WASHINGTON (BLOOMBERG) - US national security adviser Robert O'Brien told Vietnamese leaders they must curb illegal re-routing of Chinese exports and purchase more US goods such as liquefied natural gas and military equipment in order to avoid punitive American tariffs.
The Commerce Department this month imposed preliminary anti-subsidy duties on Vietnamese car and truck tires, citing the nation's "undervalued currency" among the reasons.
In an interview with Bloomberg News this weekend during a stop in Hanoi, the aide to President Donald Trump said he told the country's leaders that cracking down on Chinese trans-shipments and easing the US's trade deficit with Vietnam "could be the basis for a reversal" of the tariffs.
The duties have become a sticking point between the US and Vietnam even as the former adversaries strengthen overall ties to counter Chinese actions in the South China Sea.
Mr O'Brien, who met with officials including Prime Minister Nguyen Xuan Phuc and Foreign Affairs Minister Pham Binh Minh, said they were "very concerned" about Chinese actions to prevent Vietnam from tapping into offshore resources such as fish and natural gas.
Mr O'Brien said that Vietnam is interested in more military-to-military information sharing as well as obtaining additional US Coast Guard equipment to better protect maritime areas.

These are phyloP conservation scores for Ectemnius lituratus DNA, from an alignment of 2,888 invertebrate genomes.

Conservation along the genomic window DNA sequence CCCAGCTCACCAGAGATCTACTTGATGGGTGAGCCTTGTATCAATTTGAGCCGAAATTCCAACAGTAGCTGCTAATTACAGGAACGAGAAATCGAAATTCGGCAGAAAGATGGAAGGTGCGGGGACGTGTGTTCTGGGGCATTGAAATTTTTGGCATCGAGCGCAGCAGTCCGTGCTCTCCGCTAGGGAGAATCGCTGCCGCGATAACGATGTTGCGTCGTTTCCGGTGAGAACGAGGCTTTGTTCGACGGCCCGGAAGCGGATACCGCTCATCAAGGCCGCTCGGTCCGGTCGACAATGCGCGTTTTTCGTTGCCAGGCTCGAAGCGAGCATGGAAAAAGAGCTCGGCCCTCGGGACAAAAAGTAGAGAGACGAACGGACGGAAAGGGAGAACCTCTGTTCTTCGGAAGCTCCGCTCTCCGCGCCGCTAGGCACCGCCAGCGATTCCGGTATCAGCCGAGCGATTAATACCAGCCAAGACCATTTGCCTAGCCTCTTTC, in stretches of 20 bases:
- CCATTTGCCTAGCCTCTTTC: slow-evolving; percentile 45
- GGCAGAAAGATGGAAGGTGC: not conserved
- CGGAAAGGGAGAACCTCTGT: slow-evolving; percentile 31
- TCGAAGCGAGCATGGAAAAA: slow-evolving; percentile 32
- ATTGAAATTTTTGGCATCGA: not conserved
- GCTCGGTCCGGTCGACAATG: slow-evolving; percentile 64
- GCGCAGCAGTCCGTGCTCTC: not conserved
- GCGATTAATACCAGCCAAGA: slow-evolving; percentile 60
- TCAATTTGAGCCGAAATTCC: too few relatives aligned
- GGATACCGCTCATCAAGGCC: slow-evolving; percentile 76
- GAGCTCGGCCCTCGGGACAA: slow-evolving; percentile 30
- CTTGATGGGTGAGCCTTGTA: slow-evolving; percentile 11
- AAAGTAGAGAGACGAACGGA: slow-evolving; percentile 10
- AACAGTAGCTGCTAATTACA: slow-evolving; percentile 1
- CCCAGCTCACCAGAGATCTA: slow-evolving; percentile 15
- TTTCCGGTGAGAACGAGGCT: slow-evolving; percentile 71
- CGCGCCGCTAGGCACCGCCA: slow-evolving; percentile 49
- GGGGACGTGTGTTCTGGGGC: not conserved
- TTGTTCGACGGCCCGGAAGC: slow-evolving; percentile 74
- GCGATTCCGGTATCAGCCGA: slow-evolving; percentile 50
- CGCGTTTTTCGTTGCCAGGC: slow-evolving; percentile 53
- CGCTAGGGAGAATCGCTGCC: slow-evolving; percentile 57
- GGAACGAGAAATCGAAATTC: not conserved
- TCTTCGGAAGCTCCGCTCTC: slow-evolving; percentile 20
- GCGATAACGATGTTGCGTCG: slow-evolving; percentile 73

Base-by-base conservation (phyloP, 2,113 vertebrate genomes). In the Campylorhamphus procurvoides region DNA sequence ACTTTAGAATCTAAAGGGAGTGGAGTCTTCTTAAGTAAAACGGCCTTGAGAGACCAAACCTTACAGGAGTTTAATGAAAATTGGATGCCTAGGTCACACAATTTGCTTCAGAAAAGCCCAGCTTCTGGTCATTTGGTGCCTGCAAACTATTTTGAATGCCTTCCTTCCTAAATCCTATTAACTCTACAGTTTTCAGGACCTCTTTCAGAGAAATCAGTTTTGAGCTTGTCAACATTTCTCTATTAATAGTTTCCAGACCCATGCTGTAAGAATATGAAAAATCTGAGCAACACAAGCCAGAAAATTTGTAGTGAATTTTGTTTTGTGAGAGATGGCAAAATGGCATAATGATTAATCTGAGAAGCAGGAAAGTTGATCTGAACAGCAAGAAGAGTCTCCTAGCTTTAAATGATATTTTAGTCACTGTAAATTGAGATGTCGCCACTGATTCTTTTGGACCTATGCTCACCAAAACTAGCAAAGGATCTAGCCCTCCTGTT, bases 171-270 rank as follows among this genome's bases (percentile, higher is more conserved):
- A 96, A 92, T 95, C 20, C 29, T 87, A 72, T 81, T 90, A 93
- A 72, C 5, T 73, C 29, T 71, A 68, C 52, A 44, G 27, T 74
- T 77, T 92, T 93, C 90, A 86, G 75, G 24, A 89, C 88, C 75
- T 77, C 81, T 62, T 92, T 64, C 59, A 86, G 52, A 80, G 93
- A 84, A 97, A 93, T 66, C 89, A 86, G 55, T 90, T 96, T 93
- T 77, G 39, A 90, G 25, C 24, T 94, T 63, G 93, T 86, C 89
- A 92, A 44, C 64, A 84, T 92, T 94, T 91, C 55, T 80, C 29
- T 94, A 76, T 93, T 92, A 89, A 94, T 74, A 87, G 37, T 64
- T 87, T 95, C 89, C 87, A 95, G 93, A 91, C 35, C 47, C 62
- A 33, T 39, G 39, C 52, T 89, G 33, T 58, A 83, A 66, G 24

He told them the US may be able to provide financing to help with purchases of the American helicopters to reduce Vietnam's bilateral trade surplus, which is on pace to break last year's record US$56 billion (S$75.14 billion).
Vietnam's Ministry of Foreign Affairs didn't immediately respond to a request for comment.
Mr Phuc last month reiterated that Vietnam doesn't use its currency for a competitive trade advantage during a meeting with Mr Adam Boehler, head of the US International Development Finance Corporation.
Vietnam's government previously has signalled it plans to buy "large volumes" of LNG from the US, while also saying it has intensified efforts to crack down on Chinese exporters trying to route products through the South-east Asian nation to bypass higher US tariffs.
Mr O'Brien said Vietnam is typically cautious with public statements related to China and wants to maintain good relations with their much larger neighbour country.
He also said he believes Vietnam is interested in getting American companies involved in offshore oil and gas projects because they think China would be less likely to interfere in that case.
Vietnam's strategy for standing up to Beijing is to work with other regional countries through the Association of South-east Asian Nations, or Asean, Mr O'Brien said.
But he added that China has some leverage in the organisation through its ally Cambodia.